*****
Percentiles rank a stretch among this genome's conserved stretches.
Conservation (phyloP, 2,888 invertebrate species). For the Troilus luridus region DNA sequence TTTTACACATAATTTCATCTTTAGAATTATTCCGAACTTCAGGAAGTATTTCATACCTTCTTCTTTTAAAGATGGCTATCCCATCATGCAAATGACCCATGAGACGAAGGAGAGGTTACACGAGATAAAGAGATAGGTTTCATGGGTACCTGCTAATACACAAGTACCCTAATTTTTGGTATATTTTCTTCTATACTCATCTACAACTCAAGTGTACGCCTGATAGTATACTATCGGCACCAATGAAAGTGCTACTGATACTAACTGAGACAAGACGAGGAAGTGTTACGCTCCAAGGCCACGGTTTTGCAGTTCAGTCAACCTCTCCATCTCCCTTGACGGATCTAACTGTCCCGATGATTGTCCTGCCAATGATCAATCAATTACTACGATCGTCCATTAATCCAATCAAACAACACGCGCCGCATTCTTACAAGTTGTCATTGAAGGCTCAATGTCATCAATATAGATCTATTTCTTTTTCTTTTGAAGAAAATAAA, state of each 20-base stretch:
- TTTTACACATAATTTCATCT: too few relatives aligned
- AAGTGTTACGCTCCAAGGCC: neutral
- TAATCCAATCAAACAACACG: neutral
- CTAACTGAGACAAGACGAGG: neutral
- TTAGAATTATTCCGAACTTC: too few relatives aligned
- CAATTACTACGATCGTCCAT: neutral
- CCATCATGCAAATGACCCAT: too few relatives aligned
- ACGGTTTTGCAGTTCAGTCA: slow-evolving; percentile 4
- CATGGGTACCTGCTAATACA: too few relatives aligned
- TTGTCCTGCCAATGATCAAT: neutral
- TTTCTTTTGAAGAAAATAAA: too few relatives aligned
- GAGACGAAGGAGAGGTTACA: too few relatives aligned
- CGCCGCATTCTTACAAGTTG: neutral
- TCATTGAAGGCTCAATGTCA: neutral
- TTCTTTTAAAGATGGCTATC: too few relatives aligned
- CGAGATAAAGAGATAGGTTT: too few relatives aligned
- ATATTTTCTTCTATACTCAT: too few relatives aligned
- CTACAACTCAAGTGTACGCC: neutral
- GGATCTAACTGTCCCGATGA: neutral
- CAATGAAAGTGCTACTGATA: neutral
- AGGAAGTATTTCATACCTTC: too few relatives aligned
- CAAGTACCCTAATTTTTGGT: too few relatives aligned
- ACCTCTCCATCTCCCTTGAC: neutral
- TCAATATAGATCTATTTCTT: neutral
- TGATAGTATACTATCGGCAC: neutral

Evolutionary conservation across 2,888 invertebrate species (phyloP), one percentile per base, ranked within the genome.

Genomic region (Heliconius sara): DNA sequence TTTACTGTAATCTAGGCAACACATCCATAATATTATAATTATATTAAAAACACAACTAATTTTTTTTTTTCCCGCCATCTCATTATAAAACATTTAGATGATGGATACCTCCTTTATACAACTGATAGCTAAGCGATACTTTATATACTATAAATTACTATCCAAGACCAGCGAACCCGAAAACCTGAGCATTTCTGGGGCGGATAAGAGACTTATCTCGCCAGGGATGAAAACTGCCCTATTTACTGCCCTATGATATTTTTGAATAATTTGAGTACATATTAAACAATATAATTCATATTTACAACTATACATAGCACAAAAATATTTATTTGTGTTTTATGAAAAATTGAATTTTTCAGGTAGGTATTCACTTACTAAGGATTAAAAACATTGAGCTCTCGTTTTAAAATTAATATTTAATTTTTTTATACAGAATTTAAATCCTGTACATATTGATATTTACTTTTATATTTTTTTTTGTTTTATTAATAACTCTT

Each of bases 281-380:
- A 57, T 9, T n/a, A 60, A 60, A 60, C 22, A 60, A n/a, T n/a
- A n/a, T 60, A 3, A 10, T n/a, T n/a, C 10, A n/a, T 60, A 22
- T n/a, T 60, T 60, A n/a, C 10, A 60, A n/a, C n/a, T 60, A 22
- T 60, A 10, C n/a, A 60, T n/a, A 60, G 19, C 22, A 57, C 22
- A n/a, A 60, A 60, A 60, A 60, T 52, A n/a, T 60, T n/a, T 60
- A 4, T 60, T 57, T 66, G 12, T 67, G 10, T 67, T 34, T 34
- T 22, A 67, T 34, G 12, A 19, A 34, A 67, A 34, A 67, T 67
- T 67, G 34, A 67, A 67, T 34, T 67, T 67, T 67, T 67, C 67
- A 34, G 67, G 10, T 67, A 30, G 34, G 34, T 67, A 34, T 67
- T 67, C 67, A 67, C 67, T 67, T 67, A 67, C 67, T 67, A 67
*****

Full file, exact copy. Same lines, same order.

Percentiles rank a stretch among this genome's conserved stretches.
Conservation (phyloP, 2,888 invertebrate species). For the Troilus luridus region DNA sequence TTTTACACATAATTTCATCTTTAGAATTATTCCGAACTTCAGGAAGTATTTCATACCTTCTTCTTTTAAAGATGGCTATCCCATCATGCAAATGACCCATGAGACGAAGGAGAGGTTACACGAGATAAAGAGATAGGTTTCATGGGTACCTGCTAATACACAAGTACCCTAATTTTTGGTATATTTTCTTCTATACTCATCTACAACTCAAGTGTACGCCTGATAGTATACTATCGGCACCAATGAAAGTGCTACTGATACTAACTGAGACAAGACGAGGAAGTGTTACGCTCCAAGGCCACGGTTTTGCAGTTCAGTCAACCTCTCCATCTCCCTTGACGGATCTAACTGTCCCGATGATTGTCCTGCCAATGATCAATCAATTACTACGATCGTCCATTAATCCAATCAAACAACACGCGCCGCATTCTTACAAGTTGTCATTGAAGGCTCAATGTCATCAATATAGATCTATTTCTTTTTCTTTTGAAGAAAATAAA, state of each 20-base stretch:
- TTTTACACATAATTTCATCT: too few relatives aligned
- AAGTGTTACGCTCCAAGGCC: neutral
- TAATCCAATCAAACAACACG: neutral
- CTAACTGAGACAAGACGAGG: neutral
- TTAGAATTATTCCGAACTTC: too few relatives aligned
- CAATTACTACGATCGTCCAT: neutral
- CCATCATGCAAATGACCCAT: too few relatives aligned
- ACGGTTTTGCAGTTCAGTCA: slow-evolving; percentile 4
- CATGGGTACCTGCTAATACA: too few relatives aligned
- TTGTCCTGCCAATGATCAAT: neutral
- TTTCTTTTGAAGAAAATAAA: too few relatives aligned
- GAGACGAAGGAGAGGTTACA: too few relatives aligned
- CGCCGCATTCTTACAAGTTG: neutral
- TCATTGAAGGCTCAATGTCA: neutral
- TTCTTTTAAAGATGGCTATC: too few relatives aligned
- CGAGATAAAGAGATAGGTTT: too few relatives aligned
- ATATTTTCTTCTATACTCAT: too few relatives aligned
- CTACAACTCAAGTGTACGCC: neutral
- GGATCTAACTGTCCCGATGA: neutral
- CAATGAAAGTGCTACTGATA: neutral
- AGGAAGTATTTCATACCTTC: too few relatives aligned
- CAAGTACCCTAATTTTTGGT: too few relatives aligned
- ACCTCTCCATCTCCCTTGAC: neutral
- TCAATATAGATCTATTTCTT: neutral
- TGATAGTATACTATCGGCAC: neutral

Evolutionary conservation across 2,888 invertebrate species (phyloP), one percentile per base, ranked within the genome.

Genomic region (Heliconius sara): DNA sequence TTTACTGTAATCTAGGCAACACATCCATAATATTATAATTATATTAAAAACACAACTAATTTTTTTTTTTCCCGCCATCTCATTATAAAACATTTAGATGATGGATACCTCCTTTATACAACTGATAGCTAAGCGATACTTTATATACTATAAATTACTATCCAAGACCAGCGAACCCGAAAACCTGAGCATTTCTGGGGCGGATAAGAGACTTATCTCGCCAGGGATGAAAACTGCCCTATTTACTGCCCTATGATATTTTTGAATAATTTGAGTACATATTAAACAATATAATTCATATTTACAACTATACATAGCACAAAAATATTTATTTGTGTTTTATGAAAAATTGAATTTTTCAGGTAGGTATTCACTTACTAAGGATTAAAAACATTGAGCTCTCGTTTTAAAATTAATATTTAATTTTTTTATACAGAATTTAAATCCTGTACATATTGATATTTACTTTTATATTTTTTTTTGTTTTATTAATAACTCTT

Each of bases 281-380:
- A 57, T 9, T n/a, A 60, A 60, A 60, C 22, A 60, A n/a, T n/a
- A n/a, T 60, A 3, A 10, T n/a, T n/a, C 10, A n/a, T 60, A 22
- T n/a, T 60, T 60, A n/a, C 10, A 60, A n/a, C n/a, T 60, A 22
- T 60, A 10, C n/a, A 60, T n/a, A 60, G 19, C 22, A 57, C 22
- A n/a, A 60, A 60, A 60, A 60, T 52, A n/a, T 60, T n/a, T 60
- A 4, T 60, T 57, T 66, G 12, T 67, G 10, T 67, T 34, T 34
- T 22, A 67, T 34, G 12, A 19, A 34, A 67, A 34, A 67, T 67
- T 67, G 34, A 67, A 67, T 34, T 67, T 67, T 67, T 67, C 67
- A 34, G 67, G 10, T 67, A 30, G 34, G 34, T 67, A 34, T 67
- T 67, C 67, A 67, C 67, T 67, T 67, A 67, C 67, T 67, A 67